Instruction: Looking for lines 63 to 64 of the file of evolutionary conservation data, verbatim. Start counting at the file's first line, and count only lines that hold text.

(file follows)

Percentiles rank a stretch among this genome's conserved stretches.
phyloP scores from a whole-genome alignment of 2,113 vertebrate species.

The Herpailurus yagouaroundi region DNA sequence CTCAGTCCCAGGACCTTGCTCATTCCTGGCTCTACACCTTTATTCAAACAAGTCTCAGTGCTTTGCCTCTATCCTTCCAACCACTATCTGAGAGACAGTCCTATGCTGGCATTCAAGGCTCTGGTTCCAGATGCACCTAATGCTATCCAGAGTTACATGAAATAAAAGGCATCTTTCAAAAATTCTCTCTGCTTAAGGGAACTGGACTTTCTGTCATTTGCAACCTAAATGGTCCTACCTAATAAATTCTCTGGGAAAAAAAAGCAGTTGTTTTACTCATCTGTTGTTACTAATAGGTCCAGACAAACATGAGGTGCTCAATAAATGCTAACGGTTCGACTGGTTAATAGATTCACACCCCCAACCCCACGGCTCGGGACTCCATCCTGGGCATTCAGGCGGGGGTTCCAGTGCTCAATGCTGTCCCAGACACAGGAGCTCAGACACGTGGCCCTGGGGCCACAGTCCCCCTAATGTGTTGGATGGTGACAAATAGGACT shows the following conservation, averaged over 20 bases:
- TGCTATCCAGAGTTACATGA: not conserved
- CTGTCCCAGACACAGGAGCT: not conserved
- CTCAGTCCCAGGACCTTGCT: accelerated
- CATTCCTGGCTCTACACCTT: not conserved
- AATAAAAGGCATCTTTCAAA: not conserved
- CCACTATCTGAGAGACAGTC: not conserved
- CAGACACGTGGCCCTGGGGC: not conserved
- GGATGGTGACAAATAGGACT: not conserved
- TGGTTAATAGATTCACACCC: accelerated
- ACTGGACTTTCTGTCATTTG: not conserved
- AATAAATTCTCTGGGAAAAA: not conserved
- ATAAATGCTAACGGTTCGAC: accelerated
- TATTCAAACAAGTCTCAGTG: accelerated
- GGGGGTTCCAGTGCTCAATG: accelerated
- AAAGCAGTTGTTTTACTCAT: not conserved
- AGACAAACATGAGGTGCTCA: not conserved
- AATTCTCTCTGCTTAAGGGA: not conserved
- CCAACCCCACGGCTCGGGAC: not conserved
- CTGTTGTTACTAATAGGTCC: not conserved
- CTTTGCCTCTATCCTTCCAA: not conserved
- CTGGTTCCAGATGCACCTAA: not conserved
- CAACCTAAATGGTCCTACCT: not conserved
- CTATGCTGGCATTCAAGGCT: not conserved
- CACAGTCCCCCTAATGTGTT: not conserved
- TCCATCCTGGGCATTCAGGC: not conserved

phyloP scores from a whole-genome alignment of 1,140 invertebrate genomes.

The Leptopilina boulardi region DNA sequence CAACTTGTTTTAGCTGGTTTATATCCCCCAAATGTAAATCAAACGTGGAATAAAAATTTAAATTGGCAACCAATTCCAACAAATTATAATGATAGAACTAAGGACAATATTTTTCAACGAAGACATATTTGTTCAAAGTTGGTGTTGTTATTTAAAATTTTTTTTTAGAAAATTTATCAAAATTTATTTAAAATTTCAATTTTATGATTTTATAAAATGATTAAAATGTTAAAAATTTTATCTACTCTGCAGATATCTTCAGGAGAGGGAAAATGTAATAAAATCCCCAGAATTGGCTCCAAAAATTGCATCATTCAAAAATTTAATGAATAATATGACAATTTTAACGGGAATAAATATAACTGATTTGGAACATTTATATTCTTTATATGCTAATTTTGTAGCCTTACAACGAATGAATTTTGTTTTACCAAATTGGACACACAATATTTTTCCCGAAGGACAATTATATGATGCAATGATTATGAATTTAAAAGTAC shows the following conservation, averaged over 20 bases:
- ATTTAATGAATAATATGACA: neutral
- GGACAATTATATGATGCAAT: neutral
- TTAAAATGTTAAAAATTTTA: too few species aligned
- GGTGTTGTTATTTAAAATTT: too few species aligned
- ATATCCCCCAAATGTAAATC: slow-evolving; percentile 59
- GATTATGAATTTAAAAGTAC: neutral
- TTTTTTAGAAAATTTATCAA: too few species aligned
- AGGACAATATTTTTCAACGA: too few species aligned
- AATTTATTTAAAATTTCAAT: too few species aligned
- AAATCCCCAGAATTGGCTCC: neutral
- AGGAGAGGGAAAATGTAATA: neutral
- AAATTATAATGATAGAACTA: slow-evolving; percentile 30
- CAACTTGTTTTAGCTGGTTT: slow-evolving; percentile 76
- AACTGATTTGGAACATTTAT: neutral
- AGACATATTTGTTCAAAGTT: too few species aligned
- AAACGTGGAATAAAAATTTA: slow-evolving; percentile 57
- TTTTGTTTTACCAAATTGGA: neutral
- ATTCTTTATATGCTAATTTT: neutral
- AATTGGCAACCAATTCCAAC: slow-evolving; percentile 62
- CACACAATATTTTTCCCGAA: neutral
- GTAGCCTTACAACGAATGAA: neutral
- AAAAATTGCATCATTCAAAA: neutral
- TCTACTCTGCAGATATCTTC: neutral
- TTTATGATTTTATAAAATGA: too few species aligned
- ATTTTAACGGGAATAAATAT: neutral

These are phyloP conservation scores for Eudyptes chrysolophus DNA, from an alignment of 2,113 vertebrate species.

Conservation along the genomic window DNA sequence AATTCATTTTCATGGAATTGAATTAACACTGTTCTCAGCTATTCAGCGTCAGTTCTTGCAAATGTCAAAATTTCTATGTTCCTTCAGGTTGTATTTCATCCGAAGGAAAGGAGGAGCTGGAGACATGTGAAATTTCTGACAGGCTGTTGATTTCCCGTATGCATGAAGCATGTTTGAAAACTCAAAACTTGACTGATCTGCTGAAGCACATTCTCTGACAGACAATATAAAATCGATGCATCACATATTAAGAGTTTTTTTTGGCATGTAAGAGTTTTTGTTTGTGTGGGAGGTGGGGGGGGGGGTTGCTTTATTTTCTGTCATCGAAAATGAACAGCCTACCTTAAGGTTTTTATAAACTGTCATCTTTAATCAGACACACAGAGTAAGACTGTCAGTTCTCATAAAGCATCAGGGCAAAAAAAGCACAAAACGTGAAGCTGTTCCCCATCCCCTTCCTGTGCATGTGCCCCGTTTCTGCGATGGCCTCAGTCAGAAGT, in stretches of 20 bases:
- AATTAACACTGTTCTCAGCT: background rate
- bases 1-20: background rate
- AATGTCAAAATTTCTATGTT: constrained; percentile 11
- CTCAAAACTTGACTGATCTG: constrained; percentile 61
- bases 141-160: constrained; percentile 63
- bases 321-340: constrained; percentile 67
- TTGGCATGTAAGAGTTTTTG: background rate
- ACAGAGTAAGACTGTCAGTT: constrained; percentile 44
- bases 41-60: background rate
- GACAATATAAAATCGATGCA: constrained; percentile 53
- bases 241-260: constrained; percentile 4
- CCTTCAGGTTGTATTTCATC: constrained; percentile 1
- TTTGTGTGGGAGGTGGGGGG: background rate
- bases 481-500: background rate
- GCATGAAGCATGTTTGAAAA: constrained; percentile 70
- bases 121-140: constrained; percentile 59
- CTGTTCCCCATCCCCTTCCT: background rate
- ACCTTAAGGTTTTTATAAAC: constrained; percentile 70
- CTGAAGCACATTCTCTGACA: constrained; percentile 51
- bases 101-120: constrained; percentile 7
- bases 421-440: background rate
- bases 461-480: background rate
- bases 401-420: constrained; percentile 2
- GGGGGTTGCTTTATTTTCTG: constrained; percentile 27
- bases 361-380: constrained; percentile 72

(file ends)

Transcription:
- bases 321-340: constrained; percentile 67
- TTGGCATGTAAGAGTTTTTG: background rate